Blog

The Pan-African Economy in Brief: Thursday, January 10, 2019

IVORY COAST:
Ivory Coast plans to issue a $1 billion eurobond by June 2019:
Ivory Coast plans to issue a billion dollar eurobond by June 2019, reported Bloomberg on January 7, citing sources close to the case. The world's largest cocoa-producing country, whose budget foresees the issuance of $2.5 billion in debt in 2019, is currently reviewing the number of bonds it can issue on the West African Economic and Monetary Union (WAEMU) regional market and seeking to obtain the balance on international markets, said these sources, which have preferred not to be named. The issuance of Eurobonds is expected to take place in May or June 2019, these same sources have added, indicating that the transaction could be divided into three Tranches denominated in as many foreign currencies...


GHANA:
Ghana is now planning to raise $3 billion from the international capital market in 2019:
Ghana now plans to raise up to $3 billion on the International Debt Market, compared to $2 billion initially reported in the 2019 Finance Bill, according to the medium-term debt strategy published by its Ministry of Finance. Two thirds of these resources will be used to finance its Budget Deficit while the remaining third will be used to refinance the debt. The country, which has to finance a serious public deficit (even if it remains contained below its Reference Scenario of 5% of GDP), unfortunately cannot rely on local commercial banks, whose asset quality has deteriorated, increasing the cost of borrowing and limiting long-term borrowing possibilities...

The government reduces VAT on local textile products to zero:
In Ghana, the Government has just decided to exempt its local textile producers from value-added tax (VAT). According to information provided by Commodafrica, this new measure aims to boost the Ghanaian textile industry. Aiming mainly at the supply of local textile products, this operation should make it possible to Reduce manufacturing costs, increase the competitiveness of local products compared to foreign products and help local companies to compete with cheap imports...


GABON:
The AfDB will finance the construction of two hydropower plants in Gabon:
On January 4, the African Development Bank (AfDB) and the GPC-ERANOVE Consortium signed a letter of intent to finance the Ngoulmendjim (73 MW) and Dibwangui (15 MW) hydropower plants in Gabon. Under the terms of this document, submitted following a call for expressions of interest, the AfDB confirms its intention to act as co-arranger and co-lender, for an amount of €160 million, to Africa Finance Corporation (AFC), in the financing of these hydropower projects...


CAMEROON:
Cameroon is testing new wheat varieties to reduce imports estimated at 150 billion CFA francs each year:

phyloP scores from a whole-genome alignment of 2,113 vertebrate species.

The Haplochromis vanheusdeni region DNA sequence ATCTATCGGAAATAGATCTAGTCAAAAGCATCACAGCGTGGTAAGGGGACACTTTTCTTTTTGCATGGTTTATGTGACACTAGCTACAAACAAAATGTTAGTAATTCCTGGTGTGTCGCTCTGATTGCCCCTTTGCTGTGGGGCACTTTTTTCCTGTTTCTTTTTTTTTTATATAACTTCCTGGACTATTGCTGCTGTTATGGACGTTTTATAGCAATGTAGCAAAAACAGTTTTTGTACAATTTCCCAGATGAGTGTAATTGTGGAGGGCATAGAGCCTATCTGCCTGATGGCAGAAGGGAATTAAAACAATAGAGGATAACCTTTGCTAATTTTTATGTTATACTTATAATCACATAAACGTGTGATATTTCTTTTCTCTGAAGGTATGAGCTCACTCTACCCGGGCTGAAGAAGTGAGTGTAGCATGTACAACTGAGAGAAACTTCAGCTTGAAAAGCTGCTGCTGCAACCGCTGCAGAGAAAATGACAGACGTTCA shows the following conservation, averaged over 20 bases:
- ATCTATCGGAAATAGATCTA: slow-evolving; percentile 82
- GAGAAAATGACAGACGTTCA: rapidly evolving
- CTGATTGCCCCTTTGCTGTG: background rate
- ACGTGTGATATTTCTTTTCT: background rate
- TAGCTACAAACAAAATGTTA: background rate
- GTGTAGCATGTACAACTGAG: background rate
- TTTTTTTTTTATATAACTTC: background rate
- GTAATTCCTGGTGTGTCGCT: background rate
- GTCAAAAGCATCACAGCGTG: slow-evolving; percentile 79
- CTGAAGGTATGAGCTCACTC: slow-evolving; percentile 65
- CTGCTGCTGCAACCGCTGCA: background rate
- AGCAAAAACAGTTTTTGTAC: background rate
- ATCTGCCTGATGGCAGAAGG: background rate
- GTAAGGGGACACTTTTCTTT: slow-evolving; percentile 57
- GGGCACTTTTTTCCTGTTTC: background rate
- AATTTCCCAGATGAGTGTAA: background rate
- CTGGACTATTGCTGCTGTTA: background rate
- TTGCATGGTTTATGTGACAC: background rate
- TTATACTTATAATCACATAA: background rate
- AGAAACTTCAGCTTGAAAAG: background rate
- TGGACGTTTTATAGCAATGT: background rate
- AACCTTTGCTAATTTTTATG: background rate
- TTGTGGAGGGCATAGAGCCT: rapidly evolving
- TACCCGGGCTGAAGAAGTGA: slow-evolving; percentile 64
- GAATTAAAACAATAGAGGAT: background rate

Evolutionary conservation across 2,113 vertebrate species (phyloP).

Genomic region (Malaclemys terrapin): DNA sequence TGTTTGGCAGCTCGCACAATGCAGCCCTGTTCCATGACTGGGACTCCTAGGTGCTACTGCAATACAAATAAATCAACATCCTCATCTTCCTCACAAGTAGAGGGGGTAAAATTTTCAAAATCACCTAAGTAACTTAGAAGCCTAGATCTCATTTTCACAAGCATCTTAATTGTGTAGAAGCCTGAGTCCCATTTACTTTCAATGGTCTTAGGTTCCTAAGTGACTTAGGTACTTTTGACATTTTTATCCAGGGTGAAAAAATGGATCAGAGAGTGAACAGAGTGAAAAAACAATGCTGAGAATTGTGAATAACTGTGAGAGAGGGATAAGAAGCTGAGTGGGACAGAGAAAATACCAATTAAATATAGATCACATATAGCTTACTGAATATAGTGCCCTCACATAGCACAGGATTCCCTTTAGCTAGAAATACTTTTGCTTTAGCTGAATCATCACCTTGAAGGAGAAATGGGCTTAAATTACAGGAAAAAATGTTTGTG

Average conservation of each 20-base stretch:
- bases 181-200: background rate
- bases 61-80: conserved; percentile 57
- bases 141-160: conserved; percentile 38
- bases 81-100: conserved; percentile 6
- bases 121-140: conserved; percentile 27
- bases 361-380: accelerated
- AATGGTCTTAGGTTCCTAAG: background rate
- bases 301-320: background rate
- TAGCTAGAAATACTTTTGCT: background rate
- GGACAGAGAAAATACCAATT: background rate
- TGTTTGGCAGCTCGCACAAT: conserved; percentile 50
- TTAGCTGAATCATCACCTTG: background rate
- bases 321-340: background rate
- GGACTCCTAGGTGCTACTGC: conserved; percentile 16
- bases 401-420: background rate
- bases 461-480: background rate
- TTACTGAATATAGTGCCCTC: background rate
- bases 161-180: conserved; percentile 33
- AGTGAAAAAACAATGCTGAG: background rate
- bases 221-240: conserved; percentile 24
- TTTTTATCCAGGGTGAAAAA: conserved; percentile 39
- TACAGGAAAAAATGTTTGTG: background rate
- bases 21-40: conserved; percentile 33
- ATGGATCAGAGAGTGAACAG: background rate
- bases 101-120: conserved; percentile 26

Cameroon currently has on its territory, more than 200 experimental plots of wheat cultivation, has just revealed the Minister Delegate to the Minister of Agriculture and Rural Development (Minader), Clémentine Ananga Messina, during a field trip to Wassandé, in the Adamaoua Region. This locality in the northern part of Cameroon, which houses the Ruins of the Société de développement du blé (Sodéblé), a public company that went bankrupt in the late 1980s, is, it is reported, one of the experimental fields for New varieties of wheat, currently being tested in the country...


TANZANIA:
Minister of Mines appointed to the new Ministry of Investment:
Tanzanian President John Magufuli has appointed lawyer Angellah Kairuki to the Ministry of Investment, a newly created department to revitalize the sector. This Appointment comes in a context of crisis between the government and some major foreign economic operators. According to a statement issued on Tuesday, January 8, by the Presidency, the appointment of the person who had held the Mines aux Investissements portfolio since 2017 is in line with the objective of increasing investments and strengthening the supervision of a sector whose figures no longer speak for themselves...


KENYA:
In overcapacity, Kenya Power is freezing the signing of new power purchase agreements:
Kenya Power's Board of Directors has decided that the entity will no longer sign a power purchase agreement until further notice. The public company in charge of electricity supply in the country has announced that the electricity network is in overcapacity. Overall capacity has increased in recent years, from 2,327 MW in 2016 to 2,800 MW in 2018 for a demand of about 2,000 MW." Currently, Kenya Power is forced to pay for this excess supply, which affects its finances. Therefore, the Board of Directors of Kenya Power is considering future demand-based purchase agreements," said Mahboub Maalim Mohamed, the company's president, reports Confidential Africa...